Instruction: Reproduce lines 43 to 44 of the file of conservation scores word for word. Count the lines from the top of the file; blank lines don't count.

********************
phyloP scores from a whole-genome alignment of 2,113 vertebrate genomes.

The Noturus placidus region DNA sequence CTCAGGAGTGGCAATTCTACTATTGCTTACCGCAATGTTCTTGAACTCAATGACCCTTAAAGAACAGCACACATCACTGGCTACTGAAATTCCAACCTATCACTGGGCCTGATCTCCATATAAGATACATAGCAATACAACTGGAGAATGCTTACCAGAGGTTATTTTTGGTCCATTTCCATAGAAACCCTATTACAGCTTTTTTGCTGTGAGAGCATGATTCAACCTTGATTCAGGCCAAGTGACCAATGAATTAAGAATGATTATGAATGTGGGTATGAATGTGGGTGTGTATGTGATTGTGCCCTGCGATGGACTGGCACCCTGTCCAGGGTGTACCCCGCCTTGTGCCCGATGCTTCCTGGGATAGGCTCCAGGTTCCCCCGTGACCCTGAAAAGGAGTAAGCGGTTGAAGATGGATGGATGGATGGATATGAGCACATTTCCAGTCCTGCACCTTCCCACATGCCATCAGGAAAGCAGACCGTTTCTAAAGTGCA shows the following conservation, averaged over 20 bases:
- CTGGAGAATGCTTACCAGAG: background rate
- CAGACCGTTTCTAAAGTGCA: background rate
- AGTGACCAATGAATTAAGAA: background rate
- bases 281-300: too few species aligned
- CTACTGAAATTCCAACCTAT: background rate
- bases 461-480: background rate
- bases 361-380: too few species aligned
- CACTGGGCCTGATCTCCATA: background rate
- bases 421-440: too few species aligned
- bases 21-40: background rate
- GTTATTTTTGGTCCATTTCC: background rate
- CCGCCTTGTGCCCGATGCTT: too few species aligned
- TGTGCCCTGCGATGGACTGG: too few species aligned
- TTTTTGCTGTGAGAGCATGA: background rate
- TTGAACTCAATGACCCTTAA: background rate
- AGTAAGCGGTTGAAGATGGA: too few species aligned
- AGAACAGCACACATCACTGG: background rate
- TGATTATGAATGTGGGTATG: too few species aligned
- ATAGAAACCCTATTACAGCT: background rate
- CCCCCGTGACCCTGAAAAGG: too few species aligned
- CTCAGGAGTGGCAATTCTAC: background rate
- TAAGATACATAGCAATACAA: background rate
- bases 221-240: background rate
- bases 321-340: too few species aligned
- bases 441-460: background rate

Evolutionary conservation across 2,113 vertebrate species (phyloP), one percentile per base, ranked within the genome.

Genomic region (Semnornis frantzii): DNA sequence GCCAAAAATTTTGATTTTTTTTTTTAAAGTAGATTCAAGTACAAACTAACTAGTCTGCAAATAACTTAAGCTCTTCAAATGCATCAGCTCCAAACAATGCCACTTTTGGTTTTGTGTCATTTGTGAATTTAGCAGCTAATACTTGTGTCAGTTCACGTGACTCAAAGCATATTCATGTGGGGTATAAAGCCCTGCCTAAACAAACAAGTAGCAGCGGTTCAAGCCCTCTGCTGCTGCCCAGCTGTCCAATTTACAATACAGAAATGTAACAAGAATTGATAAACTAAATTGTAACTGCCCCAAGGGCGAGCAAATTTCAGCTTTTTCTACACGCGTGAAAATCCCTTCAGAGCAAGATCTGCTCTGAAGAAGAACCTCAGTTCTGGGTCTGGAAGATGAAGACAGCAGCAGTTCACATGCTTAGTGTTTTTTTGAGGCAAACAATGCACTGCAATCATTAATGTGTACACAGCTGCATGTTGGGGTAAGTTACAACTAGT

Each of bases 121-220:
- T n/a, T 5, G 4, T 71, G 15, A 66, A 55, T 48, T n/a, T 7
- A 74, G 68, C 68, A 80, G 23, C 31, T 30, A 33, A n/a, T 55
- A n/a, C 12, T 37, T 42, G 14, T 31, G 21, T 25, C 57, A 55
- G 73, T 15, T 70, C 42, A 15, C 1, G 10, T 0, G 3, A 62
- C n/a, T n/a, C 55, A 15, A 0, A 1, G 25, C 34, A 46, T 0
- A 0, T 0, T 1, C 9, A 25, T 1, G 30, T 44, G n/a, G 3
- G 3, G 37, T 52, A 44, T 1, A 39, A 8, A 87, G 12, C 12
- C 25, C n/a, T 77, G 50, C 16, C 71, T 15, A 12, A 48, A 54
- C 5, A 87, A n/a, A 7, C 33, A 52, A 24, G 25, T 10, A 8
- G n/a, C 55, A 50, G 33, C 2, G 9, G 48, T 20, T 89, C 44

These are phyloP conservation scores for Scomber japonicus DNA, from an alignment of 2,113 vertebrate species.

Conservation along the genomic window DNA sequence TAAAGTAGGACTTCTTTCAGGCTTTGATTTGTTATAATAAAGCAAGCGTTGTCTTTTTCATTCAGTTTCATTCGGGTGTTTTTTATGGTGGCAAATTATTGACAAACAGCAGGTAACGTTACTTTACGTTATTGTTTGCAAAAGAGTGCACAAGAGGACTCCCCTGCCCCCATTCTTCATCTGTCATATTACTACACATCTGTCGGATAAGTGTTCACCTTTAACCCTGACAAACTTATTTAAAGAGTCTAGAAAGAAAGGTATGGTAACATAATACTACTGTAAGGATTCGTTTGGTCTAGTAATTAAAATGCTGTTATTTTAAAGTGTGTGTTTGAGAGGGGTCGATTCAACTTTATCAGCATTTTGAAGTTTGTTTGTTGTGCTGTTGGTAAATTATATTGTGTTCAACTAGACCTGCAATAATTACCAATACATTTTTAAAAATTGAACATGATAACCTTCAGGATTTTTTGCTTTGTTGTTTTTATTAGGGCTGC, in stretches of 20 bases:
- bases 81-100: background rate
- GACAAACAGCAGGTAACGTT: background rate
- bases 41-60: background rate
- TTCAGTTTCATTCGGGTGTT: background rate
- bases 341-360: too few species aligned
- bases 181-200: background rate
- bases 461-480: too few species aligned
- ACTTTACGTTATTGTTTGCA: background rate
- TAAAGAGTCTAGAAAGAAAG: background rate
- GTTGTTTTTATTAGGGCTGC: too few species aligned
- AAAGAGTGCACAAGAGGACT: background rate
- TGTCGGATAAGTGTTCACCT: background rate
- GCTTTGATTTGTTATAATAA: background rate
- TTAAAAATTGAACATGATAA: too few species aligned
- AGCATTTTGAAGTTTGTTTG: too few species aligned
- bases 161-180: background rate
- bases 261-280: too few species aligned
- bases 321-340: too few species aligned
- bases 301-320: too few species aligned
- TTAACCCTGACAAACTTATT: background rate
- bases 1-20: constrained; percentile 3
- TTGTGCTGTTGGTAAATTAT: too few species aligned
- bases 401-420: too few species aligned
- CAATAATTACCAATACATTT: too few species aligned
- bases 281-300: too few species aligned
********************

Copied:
- bases 81-100: background rate
- GACAAACAGCAGGTAACGTT: background rate